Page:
Chinese Tourists in Hawaii

Dragon 'Em Around: We hopped on the bus with China’s pioneers of leisure travel to see Hawaii through their bleary eyes.


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(page 3 of 5)


The majority of Chinese tourists in Hawaii travel in groups, just as the first generations of Japanese tourists did in the 1960s and 1970s. With the mic and a smile, tour guide Wayne Lu.

For decades, the Chinese could travel to the United States only on business, as students or to visit family. The door opened to tourism for the sake of tourism in 2008, after the U.S. pledged to speed up the glacial pace of its visa processing, and China, in turn, granted the U.S. “approved destination status,” allowing Chinese visitors to come here for no better reason than to sightsee and shop. From 2008 to 2011 the number of Chinese visiting Hawaii climbed by more than 25,000.

Chinese Visitors per Island, 2011


Source: Hawaii Tourism Authority

Last August, China Eastern Airlines launched the first direct, regular air service from China to Hawaii, with 287-passenger flights arriving from Shanghai every Tuesday and Thursday. These are expected to push Chinese visitor numbers for 2012 above the 100,000 mark.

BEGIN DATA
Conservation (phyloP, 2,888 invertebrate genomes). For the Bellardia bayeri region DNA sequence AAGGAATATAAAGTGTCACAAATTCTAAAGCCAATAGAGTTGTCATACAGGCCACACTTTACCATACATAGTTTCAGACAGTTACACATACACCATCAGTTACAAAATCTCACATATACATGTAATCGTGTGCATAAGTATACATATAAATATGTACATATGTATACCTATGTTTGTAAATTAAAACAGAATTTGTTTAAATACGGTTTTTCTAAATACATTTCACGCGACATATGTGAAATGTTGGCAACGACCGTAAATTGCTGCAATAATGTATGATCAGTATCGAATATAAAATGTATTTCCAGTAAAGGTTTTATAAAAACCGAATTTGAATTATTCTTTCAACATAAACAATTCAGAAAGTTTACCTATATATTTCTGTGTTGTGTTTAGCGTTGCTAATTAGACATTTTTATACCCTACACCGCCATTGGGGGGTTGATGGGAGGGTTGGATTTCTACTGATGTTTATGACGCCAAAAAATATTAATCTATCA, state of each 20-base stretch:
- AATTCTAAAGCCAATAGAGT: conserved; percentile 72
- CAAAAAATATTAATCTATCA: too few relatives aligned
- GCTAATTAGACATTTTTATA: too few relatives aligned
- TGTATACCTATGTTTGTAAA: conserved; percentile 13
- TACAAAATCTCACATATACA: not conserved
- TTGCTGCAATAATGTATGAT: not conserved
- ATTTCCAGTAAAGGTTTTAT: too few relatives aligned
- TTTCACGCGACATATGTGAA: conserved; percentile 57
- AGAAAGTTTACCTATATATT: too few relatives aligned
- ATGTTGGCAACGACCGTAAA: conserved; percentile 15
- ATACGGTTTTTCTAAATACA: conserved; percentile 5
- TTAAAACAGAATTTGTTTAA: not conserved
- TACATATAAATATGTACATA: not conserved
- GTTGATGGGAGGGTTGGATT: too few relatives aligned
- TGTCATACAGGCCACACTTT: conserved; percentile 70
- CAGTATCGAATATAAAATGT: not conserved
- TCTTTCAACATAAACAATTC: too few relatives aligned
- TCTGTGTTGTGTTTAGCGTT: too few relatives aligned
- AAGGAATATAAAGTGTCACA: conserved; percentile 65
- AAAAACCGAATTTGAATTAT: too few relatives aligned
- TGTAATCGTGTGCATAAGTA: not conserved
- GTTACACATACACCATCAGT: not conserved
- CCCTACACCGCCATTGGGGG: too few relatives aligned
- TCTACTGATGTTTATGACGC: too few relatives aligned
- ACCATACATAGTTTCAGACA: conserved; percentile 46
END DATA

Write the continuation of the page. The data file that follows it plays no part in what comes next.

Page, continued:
While the Japanese are still way out ahead, with 1.3 million travelers expected this year, the Chinese stats come with a footnote that has the visitor industry abuzz: the Chinese spend more. Way more. Last year that amounted to $382 per person per day—nearly $100 more than the Japanese, who have have traditionally been Hawaii’s biggest spenders.

Much of this spending is on luxury goods at high-end shops like Chanel, Tiffany & Co. and Gucci, brands which are available in China, but always with heavy tariffs and the spectre of the counterfeiter. “You can buy what looks like a Gucci bag in China,” says Frank Haas, dean of the hospitality, business and legal-education program at Kapiolani Community College, “and never really be sure it’s authentic.”

Hawaii’s tourism machine has been gearing up for this lucrative new market for some time now.

Delegations of high-ranking state officials frequently trek to China to promote tourism and trade. The Hawaii Tourism Authority has opened offices in Beijing and Shanghai, and launched a Chinese-language version of its website. The Bank of Hawaii has made arrangements with China’s largest issuer of bank cards, permitting electronic transactions with thousands of merchants throughout the Islands. Shops from Luxury Row in Waikiki to the factory outlets in Waikele have been staffing up with sales people fluent in Mandarin.
 

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